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Ash vs Cinders vs Clinkers vs Embers

Ash, Cinders, Clinkers and Embers all mean the remains of combustible material after it has been destroyed by fire.

Ash, especially as the plural ashes, implies perfect combustion and a powdery residue consisting only of incombustible and thoroughly disintegrated mineral or earthy substances.

  • devices used to trap fly ash
  • wood ashes are used as a fertilizer
  • the house and its furnishings were reduced to ashes

Sometimes the singular ash suggests a solid mass, not yet disintegrated.

  • the ash of a cigar

Cinders carries the implication of either incomplete combustion or incombustibility and is applied to a residue, usually of a coal fire, consisting of coarse particles which, if the combustion is incomplete, are capable of further burning.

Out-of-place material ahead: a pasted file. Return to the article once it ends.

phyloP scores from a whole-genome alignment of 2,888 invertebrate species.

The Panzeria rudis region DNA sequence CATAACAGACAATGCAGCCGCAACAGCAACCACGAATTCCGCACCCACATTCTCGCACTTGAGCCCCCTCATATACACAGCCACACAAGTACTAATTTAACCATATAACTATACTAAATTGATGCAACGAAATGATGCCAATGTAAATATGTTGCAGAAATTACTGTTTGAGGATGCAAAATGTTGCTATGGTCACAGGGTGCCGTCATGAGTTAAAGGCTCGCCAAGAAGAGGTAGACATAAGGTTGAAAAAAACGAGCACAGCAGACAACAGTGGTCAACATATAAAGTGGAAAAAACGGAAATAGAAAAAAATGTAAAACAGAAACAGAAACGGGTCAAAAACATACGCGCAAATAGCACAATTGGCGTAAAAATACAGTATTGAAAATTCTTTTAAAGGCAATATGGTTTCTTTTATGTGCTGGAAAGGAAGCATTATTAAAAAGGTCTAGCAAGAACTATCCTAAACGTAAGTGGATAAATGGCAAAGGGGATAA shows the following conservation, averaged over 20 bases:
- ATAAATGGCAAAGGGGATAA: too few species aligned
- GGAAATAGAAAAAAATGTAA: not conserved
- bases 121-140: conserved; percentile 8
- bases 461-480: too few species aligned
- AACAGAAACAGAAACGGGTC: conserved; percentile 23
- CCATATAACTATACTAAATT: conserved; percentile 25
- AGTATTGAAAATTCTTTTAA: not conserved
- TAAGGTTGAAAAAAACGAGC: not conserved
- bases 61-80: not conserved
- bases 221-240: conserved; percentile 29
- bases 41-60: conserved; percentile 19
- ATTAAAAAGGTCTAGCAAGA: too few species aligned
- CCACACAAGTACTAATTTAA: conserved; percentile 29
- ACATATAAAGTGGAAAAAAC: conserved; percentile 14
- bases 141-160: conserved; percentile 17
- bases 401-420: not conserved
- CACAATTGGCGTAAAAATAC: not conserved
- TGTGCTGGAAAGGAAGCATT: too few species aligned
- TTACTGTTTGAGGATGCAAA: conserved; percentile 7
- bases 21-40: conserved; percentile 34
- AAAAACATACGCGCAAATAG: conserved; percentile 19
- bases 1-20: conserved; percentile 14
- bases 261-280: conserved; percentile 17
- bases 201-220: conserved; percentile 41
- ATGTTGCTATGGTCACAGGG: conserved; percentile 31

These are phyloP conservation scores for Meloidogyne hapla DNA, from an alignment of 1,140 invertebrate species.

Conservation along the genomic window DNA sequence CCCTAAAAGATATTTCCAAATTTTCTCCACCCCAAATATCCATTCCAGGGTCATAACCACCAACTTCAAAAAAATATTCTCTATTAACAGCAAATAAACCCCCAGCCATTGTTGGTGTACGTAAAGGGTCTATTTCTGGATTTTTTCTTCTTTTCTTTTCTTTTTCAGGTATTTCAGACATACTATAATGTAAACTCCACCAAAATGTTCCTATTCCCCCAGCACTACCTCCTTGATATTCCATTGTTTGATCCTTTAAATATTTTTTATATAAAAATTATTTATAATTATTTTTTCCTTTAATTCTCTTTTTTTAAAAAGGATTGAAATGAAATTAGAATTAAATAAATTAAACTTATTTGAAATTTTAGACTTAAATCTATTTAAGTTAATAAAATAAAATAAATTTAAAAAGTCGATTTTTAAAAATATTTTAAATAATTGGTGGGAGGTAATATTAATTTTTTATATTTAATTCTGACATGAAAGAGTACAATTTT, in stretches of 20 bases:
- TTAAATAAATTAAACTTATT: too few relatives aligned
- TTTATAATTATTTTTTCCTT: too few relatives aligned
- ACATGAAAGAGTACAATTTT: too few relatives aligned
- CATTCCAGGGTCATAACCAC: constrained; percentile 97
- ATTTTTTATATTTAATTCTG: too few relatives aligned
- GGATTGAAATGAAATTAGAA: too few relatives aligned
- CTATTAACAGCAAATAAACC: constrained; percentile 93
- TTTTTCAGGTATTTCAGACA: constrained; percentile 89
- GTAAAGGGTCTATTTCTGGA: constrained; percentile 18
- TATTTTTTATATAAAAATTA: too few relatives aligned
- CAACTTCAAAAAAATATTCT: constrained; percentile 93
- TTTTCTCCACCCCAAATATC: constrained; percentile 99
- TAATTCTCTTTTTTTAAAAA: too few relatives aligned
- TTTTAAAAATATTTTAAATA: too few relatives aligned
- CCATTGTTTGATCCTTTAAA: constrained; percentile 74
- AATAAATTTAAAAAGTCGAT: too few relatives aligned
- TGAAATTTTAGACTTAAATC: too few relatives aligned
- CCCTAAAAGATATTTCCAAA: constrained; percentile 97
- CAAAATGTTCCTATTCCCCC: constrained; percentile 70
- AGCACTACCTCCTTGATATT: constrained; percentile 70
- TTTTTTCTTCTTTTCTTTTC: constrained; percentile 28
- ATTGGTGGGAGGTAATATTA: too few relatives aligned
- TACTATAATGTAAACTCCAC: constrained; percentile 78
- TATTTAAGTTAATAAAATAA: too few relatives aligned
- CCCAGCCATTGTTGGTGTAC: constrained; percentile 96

• sift the ashes from the cinders

Or which are the remains of incombustible impurities in the fuel and may also be called clinkers. Strictly, a clinker is a fused or vitrified stony mass such as is formed in burning impure coal or in smelting metals containing impurities, or is ejected from a volcano; thus, cinders composed mainly of small clinkers are often used for surfacing paths, driveways, and tracks for footraces.

Embers is applied to the still glowing or still smoldering remains of a fire just before it is reduced to ashes or cinders.